Activities to do with an Alzheimer’s patient
It can be challenging to keep an Alzheimer’s patient active and engaged in everyday living. You may feel that that there is too much time and not enough things to do when caring for your loved one. Planning activities while you are inundated with your caregiving duties is an important part of the caregiving experience.
There are proven activities that can keep you and your patient busy and engaged. The thing to remember most is that you need not fill a whole day with such activities, just time periods that fill your patient with emotions that make him or her feel involved and alive. Activities can help reduce stress for you as well as the patient. In most cases, the simplest of things can be of great importance to the patient as well as yourself. Let’s take a look at some things you can do to help in this regard.
Assuming there are no mobility issues, what is easier than walking? Walking reduces stress as well as giving you quality time with your patient. Nobody is saying that you have to go on a marathon walk, but even 10 to 15 minutes outside can make all the difference in the world. When you are walking, be sure to change the route from time to time to make the activity a little more enjoyable. Be sure to point out different things along the way and talk about the most interesting things you see. This helps keep your patient’s mind and body active, contributing to a feeling of being engaged.
Music has been a part of everyone’s life at one time or another. Music is one of those things that can stir emotions, bringing back memories of times when things were good in our lives. Do a little research here to find out what type of music your patient enjoys. When people hear a particular song that they liked when they were younger, it helps in making them feel better: their mood can change instantaneously when that happens. You can use music to set the mood for your patient. Make sure that when you use music there are no other distractions to confuse your patient. Distractions can really disrupt the thought process and ruin the objective you are trying to achieve. Try to get your patient involved by asking him or her to clap to the music, and maybe even ask your patient to dance. Music can soothe the spirit and inspire the body!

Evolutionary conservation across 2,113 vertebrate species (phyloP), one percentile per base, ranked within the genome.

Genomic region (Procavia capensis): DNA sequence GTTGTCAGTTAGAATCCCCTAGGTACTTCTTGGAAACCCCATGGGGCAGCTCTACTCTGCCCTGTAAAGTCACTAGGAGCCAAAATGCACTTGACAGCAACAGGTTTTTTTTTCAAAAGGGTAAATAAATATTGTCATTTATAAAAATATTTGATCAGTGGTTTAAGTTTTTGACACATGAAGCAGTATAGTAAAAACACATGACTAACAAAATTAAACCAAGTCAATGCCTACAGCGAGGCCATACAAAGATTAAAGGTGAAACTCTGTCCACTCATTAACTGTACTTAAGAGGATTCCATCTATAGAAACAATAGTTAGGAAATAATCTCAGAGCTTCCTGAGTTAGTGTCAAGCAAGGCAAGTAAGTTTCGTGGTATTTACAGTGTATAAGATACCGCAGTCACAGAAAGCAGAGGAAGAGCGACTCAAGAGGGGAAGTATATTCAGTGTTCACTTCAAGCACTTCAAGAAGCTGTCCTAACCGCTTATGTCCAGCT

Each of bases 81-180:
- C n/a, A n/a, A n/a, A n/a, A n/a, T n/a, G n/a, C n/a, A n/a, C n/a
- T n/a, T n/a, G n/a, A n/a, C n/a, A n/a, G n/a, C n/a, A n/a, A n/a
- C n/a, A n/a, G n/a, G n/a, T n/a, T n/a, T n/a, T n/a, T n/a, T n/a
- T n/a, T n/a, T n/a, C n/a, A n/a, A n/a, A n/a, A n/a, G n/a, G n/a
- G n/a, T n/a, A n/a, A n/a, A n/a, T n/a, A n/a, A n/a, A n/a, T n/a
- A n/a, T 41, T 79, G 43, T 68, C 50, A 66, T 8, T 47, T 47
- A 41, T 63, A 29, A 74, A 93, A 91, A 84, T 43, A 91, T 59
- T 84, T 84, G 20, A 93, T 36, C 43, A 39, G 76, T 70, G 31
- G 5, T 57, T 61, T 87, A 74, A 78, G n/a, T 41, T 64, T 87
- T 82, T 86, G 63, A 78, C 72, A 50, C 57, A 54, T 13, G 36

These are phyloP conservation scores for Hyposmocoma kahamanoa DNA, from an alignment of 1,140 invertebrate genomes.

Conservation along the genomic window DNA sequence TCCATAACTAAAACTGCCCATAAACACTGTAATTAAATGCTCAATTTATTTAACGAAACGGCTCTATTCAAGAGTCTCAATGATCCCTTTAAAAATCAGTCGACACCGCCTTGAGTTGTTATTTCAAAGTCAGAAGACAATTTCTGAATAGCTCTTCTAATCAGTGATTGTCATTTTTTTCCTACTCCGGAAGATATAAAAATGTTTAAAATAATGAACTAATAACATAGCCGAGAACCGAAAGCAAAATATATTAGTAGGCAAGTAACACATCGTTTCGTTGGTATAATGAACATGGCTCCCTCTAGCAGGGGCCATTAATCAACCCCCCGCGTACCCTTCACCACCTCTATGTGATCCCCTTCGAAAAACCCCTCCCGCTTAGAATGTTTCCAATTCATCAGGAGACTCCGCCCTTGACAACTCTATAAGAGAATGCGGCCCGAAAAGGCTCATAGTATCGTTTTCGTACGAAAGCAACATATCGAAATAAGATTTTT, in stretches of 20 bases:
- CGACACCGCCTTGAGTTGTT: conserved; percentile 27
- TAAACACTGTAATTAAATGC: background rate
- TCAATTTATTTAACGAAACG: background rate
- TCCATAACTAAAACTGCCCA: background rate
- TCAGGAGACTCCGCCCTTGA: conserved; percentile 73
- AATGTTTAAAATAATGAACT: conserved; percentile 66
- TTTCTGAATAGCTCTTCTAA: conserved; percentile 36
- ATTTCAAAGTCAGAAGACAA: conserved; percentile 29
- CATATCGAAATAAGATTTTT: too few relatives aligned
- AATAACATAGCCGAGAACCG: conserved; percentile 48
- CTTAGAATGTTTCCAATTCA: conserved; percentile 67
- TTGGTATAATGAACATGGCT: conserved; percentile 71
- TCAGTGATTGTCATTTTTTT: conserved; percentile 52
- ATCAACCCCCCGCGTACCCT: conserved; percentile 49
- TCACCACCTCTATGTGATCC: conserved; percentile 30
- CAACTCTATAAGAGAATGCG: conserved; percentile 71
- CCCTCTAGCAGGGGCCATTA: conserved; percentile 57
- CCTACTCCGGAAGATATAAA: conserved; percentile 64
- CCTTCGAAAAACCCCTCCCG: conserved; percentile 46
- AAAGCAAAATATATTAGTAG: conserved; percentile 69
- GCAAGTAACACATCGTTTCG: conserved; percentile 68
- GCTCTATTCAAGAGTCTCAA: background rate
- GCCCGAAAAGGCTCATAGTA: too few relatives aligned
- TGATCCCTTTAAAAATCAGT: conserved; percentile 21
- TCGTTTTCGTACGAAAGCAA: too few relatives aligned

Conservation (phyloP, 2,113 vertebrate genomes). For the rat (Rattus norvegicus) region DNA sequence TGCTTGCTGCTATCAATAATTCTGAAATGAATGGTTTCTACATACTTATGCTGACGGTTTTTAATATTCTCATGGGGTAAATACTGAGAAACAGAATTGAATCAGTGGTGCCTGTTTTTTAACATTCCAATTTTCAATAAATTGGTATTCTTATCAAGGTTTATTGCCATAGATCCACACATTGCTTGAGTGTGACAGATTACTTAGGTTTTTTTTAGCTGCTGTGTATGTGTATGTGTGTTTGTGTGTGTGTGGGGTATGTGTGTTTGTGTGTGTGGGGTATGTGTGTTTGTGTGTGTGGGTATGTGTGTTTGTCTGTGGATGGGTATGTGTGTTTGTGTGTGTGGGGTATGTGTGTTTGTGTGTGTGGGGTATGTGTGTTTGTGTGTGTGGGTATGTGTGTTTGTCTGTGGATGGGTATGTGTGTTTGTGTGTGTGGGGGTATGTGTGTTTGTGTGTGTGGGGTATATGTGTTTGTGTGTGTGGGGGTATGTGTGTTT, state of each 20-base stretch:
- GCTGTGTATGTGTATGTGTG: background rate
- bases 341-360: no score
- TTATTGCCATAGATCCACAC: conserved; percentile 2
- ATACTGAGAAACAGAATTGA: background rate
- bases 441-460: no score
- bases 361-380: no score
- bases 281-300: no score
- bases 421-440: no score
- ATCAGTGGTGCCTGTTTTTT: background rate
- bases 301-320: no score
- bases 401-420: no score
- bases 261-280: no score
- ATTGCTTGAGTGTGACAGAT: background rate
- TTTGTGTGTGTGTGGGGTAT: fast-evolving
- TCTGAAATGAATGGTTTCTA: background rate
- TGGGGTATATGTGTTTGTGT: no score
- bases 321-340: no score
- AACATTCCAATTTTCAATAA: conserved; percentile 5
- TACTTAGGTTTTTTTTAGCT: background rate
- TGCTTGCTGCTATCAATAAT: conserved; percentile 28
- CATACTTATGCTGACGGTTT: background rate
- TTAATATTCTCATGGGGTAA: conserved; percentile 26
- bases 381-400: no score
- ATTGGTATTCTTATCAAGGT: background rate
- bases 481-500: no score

Using art as an activity can be a challenging thing to do if neither you nor your patient has had any experience with it. But art is one of those activities that can be used as a fun thing, whether (or not!) you or your patient have any creative juice. If you or your patient does have some artistic ability, however, tapping into inner creativity can last all day long and keep both of you busy. Whether or not you or your patient is “good” at art, being creative will bring back emotions and keep the mind active. Art is a challenging thing for the mind; it keeps the mental motors running.
Try to introduce conversation into the project, interject encouraging comments, talk about what your patient is creating and what it means to them.
Remember to use non-toxic paint if you’re painting, and don’t use sharp objects because having sharp tools around could make a good situation go bad in a hurry.
Do not feel the project has to be completed in one sitting; completing the project over several sittings is another way of keeping your patient active. The project is completed when the patient says it’s completed; don’t ever say that it’s finished before the patient says it’s finished.